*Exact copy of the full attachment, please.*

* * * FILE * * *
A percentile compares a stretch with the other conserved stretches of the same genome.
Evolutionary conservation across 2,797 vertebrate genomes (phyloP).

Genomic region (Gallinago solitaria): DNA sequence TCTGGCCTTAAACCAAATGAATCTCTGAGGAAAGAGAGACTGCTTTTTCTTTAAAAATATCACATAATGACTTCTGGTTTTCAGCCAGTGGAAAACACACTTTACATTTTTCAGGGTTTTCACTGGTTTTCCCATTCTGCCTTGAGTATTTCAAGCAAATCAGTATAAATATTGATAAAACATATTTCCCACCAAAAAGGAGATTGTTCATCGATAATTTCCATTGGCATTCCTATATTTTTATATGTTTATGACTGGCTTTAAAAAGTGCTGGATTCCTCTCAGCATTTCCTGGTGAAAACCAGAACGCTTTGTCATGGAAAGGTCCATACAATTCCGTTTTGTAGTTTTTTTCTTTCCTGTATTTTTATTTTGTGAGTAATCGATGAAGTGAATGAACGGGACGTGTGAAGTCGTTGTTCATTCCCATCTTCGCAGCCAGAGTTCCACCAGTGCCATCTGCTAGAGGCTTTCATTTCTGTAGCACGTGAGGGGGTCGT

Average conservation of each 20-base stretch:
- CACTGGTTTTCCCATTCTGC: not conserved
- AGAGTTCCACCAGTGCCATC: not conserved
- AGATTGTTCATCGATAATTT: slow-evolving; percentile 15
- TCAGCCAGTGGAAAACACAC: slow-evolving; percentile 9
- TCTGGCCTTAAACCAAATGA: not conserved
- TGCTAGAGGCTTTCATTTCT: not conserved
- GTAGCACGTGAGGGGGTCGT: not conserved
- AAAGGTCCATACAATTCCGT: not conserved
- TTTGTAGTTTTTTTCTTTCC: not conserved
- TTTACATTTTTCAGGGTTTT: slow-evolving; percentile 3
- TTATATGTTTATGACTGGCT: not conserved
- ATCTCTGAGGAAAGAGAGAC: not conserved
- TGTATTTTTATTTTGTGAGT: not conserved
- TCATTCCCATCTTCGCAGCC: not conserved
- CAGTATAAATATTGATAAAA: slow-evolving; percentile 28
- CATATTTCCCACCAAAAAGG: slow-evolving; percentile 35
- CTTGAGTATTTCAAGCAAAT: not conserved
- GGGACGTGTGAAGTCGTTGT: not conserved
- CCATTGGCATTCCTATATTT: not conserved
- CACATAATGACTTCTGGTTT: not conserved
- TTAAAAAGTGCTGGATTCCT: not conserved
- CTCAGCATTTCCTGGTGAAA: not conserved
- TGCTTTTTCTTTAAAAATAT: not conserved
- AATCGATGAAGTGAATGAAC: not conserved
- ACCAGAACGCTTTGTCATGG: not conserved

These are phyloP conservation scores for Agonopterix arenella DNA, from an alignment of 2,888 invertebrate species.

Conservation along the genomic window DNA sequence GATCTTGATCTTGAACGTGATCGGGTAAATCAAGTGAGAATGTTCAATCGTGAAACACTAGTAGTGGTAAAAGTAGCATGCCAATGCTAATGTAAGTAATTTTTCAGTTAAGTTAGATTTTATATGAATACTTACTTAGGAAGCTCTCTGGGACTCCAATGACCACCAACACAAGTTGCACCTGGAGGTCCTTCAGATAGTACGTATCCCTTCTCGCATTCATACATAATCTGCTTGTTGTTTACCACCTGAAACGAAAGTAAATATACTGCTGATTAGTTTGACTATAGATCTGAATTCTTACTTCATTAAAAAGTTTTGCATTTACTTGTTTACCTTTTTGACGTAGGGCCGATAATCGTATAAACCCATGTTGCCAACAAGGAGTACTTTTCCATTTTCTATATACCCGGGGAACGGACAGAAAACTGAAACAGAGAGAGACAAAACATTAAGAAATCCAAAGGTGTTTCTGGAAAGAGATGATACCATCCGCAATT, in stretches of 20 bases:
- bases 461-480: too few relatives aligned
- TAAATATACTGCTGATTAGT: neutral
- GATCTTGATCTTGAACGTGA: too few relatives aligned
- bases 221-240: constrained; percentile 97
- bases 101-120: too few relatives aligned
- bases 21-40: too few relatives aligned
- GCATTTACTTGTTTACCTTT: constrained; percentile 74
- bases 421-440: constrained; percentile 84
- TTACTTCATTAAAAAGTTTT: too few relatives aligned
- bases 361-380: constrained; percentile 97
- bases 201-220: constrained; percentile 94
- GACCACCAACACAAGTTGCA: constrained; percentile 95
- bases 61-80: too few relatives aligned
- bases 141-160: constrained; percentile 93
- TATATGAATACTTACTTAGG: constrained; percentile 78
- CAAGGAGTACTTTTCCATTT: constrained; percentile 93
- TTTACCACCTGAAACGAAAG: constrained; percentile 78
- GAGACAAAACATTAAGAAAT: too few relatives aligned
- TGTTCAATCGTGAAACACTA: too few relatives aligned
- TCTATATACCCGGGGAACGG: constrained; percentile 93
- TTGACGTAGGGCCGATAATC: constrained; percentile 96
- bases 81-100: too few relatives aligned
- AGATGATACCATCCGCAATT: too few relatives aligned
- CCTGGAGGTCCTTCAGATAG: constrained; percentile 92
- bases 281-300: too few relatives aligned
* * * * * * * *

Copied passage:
A percentile compares a stretch with the other conserved stretches of the same genome.
Evolutionary conservation across 2,797 vertebrate genomes (phyloP).

Genomic region (Gallinago solitaria): DNA sequence TCTGGCCTTAAACCAAATGAATCTCTGAGGAAAGAGAGACTGCTTTTTCTTTAAAAATATCACATAATGACTTCTGGTTTTCAGCCAGTGGAAAACACACTTTACATTTTTCAGGGTTTTCACTGGTTTTCCCATTCTGCCTTGAGTATTTCAAGCAAATCAGTATAAATATTGATAAAACATATTTCCCACCAAAAAGGAGATTGTTCATCGATAATTTCCATTGGCATTCCTATATTTTTATATGTTTATGACTGGCTTTAAAAAGTGCTGGATTCCTCTCAGCATTTCCTGGTGAAAACCAGAACGCTTTGTCATGGAAAGGTCCATACAATTCCGTTTTGTAGTTTTTTTCTTTCCTGTATTTTTATTTTGTGAGTAATCGATGAAGTGAATGAACGGGACGTGTGAAGTCGTTGTTCATTCCCATCTTCGCAGCCAGAGTTCCACCAGTGCCATCTGCTAGAGGCTTTCATTTCTGTAGCACGTGAGGGGGTCGT

Average conservation of each 20-base stretch:
- CACTGGTTTTCCCATTCTGC: not conserved
- AGAGTTCCACCAGTGCCATC: not conserved
- AGATTGTTCATCGATAATTT: slow-evolving; percentile 15
- TCAGCCAGTGGAAAACACAC: slow-evolving; percentile 9
- TCTGGCCTTAAACCAAATGA: not conserved
- TGCTAGAGGCTTTCATTTCT: not conserved
- GTAGCACGTGAGGGGGTCGT: not conserved
- AAAGGTCCATACAATTCCGT: not conserved
- TTTGTAGTTTTTTTCTTTCC: not conserved
- TTTACATTTTTCAGGGTTTT: slow-evolving; percentile 3
- TTATATGTTTATGACTGGCT: not conserved
- ATCTCTGAGGAAAGAGAGAC: not conserved
- TGTATTTTTATTTTGTGAGT: not conserved
- TCATTCCCATCTTCGCAGCC: not conserved
- CAGTATAAATATTGATAAAA: slow-evolving; percentile 28
- CATATTTCCCACCAAAAAGG: slow-evolving; percentile 35
- CTTGAGTATTTCAAGCAAAT: not conserved
- GGGACGTGTGAAGTCGTTGT: not conserved
- CCATTGGCATTCCTATATTT: not conserved
- CACATAATGACTTCTGGTTT: not conserved
- TTAAAAAGTGCTGGATTCCT: not conserved
- CTCAGCATTTCCTGGTGAAA: not conserved
- TGCTTTTTCTTTAAAAATAT: not conserved
- AATCGATGAAGTGAATGAAC: not conserved
- ACCAGAACGCTTTGTCATGG: not conserved

These are phyloP conservation scores for Agonopterix arenella DNA, from an alignment of 2,888 invertebrate species.

Conservation along the genomic window DNA sequence GATCTTGATCTTGAACGTGATCGGGTAAATCAAGTGAGAATGTTCAATCGTGAAACACTAGTAGTGGTAAAAGTAGCATGCCAATGCTAATGTAAGTAATTTTTCAGTTAAGTTAGATTTTATATGAATACTTACTTAGGAAGCTCTCTGGGACTCCAATGACCACCAACACAAGTTGCACCTGGAGGTCCTTCAGATAGTACGTATCCCTTCTCGCATTCATACATAATCTGCTTGTTGTTTACCACCTGAAACGAAAGTAAATATACTGCTGATTAGTTTGACTATAGATCTGAATTCTTACTTCATTAAAAAGTTTTGCATTTACTTGTTTACCTTTTTGACGTAGGGCCGATAATCGTATAAACCCATGTTGCCAACAAGGAGTACTTTTCCATTTTCTATATACCCGGGGAACGGACAGAAAACTGAAACAGAGAGAGACAAAACATTAAGAAATCCAAAGGTGTTTCTGGAAAGAGATGATACCATCCGCAATT, in stretches of 20 bases:
- bases 461-480: too few relatives aligned
- TAAATATACTGCTGATTAGT: neutral
- GATCTTGATCTTGAACGTGA: too few relatives aligned
- bases 221-240: constrained; percentile 97
- bases 101-120: too few relatives aligned
- bases 21-40: too few relatives aligned
- GCATTTACTTGTTTACCTTT: constrained; percentile 74
- bases 421-440: constrained; percentile 84
- TTACTTCATTAAAAAGTTTT: too few relatives aligned
- bases 361-380: constrained; percentile 97
- bases 201-220: constrained; percentile 94
- GACCACCAACACAAGTTGCA: constrained; percentile 95
- bases 61-80: too few relatives aligned
- bases 141-160: constrained; percentile 93
- TATATGAATACTTACTTAGG: constrained; percentile 78
- CAAGGAGTACTTTTCCATTT: constrained; percentile 93
- TTTACCACCTGAAACGAAAG: constrained; percentile 78
- GAGACAAAACATTAAGAAAT: too few relatives aligned
- TGTTCAATCGTGAAACACTA: too few relatives aligned
- TCTATATACCCGGGGAACGG: constrained; percentile 93
- TTGACGTAGGGCCGATAATC: constrained; percentile 96
- bases 81-100: too few relatives aligned
- AGATGATACCATCCGCAATT: too few relatives aligned
- CCTGGAGGTCCTTCAGATAG: constrained; percentile 92
- bases 281-300: too few relatives aligned